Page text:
Leaders agree €1.8bn deal for Somalia
17.09.13 @ 09:29
BRUSSELS - International leaders pledged €1.8 billion to Somalia on Monday as part of a three year plan to rebuild the war-torn country at a special conference in Brussels.
The aid is part of a "New Deal Compact' agreed with 50 representatives of donor countries, aimed at strengthening the country's fragile political system, and improving security.
For its part, the EU, which has been the largest aid donor to Somalia providing €521 million between 2008 and 2013, has committed €650 million to the programme.
After two decades of civil war, Somalia elected a government in August 2012, its first to be recognised by the international community for two decades, charging with rebuilding political and economic institutions.
For her part, the bloc's foreign affairs chief Cathy Ashton noted that President Mohamud had "been given one of the most difficult challenges in the world."
However, Al-Shaabab, an Al-Qaeda backed militant group, used their Twitter account to dismiss the plan, claiming that the international aid would be "lost in corruption."
The militants, which still control a number of southern provinces of Somalia, are seeking to topple Mohamud's government.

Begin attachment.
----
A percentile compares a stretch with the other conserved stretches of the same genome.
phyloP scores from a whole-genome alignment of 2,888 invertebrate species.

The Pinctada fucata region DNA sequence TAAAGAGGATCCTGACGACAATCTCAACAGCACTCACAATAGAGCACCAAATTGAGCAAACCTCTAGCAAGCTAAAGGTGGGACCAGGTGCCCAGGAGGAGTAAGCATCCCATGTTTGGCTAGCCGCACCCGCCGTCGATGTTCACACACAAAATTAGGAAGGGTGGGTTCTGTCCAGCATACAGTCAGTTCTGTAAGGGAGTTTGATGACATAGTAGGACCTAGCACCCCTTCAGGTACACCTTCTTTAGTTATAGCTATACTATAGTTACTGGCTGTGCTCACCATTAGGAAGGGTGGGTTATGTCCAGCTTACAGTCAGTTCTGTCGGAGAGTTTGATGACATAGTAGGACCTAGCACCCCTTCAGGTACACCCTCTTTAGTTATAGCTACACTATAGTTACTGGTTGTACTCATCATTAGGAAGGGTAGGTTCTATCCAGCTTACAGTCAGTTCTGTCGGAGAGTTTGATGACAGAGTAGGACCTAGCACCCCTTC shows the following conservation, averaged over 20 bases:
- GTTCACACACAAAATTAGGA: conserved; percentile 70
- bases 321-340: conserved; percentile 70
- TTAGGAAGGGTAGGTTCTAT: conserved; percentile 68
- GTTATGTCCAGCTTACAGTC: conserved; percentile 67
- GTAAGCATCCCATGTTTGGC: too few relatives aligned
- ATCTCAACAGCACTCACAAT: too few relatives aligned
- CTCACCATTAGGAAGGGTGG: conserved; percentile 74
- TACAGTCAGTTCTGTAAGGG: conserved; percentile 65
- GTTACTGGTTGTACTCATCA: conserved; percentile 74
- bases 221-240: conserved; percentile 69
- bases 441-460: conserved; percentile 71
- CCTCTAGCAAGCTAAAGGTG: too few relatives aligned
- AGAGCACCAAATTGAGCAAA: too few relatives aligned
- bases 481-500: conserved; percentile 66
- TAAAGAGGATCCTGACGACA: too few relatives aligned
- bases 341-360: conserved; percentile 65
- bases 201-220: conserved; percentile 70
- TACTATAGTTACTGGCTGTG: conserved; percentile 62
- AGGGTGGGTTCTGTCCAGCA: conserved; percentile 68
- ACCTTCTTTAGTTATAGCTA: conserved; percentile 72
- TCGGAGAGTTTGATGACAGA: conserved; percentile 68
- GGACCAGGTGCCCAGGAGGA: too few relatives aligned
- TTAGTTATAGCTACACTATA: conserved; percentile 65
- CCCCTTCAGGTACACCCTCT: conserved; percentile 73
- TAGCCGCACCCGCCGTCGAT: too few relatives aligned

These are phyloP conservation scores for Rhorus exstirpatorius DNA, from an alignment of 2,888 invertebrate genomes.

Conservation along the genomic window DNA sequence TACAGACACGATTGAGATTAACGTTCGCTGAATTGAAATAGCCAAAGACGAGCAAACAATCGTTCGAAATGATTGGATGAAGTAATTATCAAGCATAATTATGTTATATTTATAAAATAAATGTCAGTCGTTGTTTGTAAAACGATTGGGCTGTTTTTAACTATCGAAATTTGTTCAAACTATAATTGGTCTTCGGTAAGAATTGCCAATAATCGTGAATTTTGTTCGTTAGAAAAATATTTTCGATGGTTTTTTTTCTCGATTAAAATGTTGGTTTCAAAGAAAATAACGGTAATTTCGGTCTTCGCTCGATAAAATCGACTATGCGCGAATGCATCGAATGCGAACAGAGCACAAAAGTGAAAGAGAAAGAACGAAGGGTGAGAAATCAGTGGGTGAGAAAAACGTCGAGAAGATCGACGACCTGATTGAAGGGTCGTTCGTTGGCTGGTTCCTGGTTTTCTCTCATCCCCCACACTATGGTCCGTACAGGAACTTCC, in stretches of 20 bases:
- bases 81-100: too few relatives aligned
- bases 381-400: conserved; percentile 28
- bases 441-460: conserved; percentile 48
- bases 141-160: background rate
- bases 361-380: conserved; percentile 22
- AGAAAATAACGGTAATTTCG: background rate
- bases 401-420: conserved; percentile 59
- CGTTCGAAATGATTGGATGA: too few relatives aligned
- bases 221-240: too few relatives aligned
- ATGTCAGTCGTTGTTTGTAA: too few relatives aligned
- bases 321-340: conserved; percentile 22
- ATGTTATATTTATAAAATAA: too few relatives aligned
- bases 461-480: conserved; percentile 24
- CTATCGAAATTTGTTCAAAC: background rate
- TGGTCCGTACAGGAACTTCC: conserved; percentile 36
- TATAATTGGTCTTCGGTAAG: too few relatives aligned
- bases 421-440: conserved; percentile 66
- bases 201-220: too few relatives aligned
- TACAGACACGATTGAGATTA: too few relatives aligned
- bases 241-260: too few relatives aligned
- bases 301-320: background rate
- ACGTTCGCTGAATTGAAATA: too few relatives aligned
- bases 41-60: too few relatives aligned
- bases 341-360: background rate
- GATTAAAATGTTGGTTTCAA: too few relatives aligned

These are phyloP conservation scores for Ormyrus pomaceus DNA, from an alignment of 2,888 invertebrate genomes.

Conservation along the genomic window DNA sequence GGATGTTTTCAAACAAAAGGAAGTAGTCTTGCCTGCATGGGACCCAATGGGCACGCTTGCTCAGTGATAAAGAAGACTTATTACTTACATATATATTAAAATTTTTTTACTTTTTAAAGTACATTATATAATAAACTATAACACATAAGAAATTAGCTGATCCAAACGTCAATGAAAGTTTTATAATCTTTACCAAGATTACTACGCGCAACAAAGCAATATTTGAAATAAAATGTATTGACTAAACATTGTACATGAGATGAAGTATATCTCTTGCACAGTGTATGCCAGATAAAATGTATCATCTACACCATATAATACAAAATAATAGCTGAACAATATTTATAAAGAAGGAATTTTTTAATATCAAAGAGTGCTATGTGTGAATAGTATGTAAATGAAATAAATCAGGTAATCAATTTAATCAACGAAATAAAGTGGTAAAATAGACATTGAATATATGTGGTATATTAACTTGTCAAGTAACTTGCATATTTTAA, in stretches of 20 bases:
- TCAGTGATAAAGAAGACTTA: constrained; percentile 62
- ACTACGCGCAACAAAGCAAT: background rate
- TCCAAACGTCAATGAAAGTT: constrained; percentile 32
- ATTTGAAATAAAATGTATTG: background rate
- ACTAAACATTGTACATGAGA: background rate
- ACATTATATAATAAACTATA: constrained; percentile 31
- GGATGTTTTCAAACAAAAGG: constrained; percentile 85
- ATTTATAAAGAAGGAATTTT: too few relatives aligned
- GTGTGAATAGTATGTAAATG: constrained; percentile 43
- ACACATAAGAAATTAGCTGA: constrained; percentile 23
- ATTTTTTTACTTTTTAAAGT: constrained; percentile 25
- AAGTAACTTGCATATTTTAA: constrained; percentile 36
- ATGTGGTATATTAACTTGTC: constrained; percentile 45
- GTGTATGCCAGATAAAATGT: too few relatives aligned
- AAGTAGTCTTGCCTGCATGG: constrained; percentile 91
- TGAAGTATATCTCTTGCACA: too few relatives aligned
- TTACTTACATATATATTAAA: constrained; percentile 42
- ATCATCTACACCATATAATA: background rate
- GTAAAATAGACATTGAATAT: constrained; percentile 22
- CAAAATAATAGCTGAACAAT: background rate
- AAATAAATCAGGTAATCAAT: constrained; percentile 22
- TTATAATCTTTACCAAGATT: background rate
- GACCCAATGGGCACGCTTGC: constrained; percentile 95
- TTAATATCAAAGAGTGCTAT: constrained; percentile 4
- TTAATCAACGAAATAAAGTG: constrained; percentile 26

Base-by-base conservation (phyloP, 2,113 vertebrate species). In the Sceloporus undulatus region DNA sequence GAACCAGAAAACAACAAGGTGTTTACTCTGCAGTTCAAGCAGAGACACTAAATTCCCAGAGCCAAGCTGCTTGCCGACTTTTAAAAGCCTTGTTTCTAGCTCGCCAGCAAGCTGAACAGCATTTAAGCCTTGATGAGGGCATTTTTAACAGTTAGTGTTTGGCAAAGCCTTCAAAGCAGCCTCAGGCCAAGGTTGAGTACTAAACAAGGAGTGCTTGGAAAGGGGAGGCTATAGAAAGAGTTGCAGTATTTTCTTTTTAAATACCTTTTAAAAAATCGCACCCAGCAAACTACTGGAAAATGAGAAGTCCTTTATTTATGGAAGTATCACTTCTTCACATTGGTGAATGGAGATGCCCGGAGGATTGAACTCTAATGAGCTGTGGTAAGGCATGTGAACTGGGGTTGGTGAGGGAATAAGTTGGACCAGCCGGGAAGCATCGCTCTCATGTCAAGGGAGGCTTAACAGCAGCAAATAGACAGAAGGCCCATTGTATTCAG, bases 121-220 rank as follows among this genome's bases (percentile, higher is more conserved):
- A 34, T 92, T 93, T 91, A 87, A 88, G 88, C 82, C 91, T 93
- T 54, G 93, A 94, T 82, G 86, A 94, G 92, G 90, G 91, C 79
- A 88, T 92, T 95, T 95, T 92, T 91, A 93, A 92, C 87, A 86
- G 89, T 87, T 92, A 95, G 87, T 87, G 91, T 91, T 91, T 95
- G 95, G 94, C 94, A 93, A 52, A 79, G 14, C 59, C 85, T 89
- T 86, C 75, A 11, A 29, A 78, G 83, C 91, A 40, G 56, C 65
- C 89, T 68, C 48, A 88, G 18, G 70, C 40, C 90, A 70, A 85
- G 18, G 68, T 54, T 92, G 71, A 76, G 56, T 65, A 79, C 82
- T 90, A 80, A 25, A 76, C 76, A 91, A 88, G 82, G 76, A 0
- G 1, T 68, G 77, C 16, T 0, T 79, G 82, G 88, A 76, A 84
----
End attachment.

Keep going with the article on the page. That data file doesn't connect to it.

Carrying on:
“It’s a bit like Belgian waffles: sweet on the outside but really has not much substance to it," they added.
Meanwhile, the East African country has also signed up to the Cotonou Agreement, the EU's trade and development programme which encompasses 80 developing countries.
Commission President Jose Manuel Barroso said the step showed that Somalia had "regained its status as a fully-fledged member of the international community."
The agreement was "sign of confidence that the whole international community is sending to the Somali people," he added.
Somali President Hassan Sheikh Mohamud, stated that the plans, which also see Somalia joining other international institutions including the World Bank and the International Monetary Fund, offered "a very good chance for Somalia to rehabilitate
"The new deal must be delivered on the ground soon; it must not be a well-intentioned bureaucratic process that remains remote from the Somali lives," he added.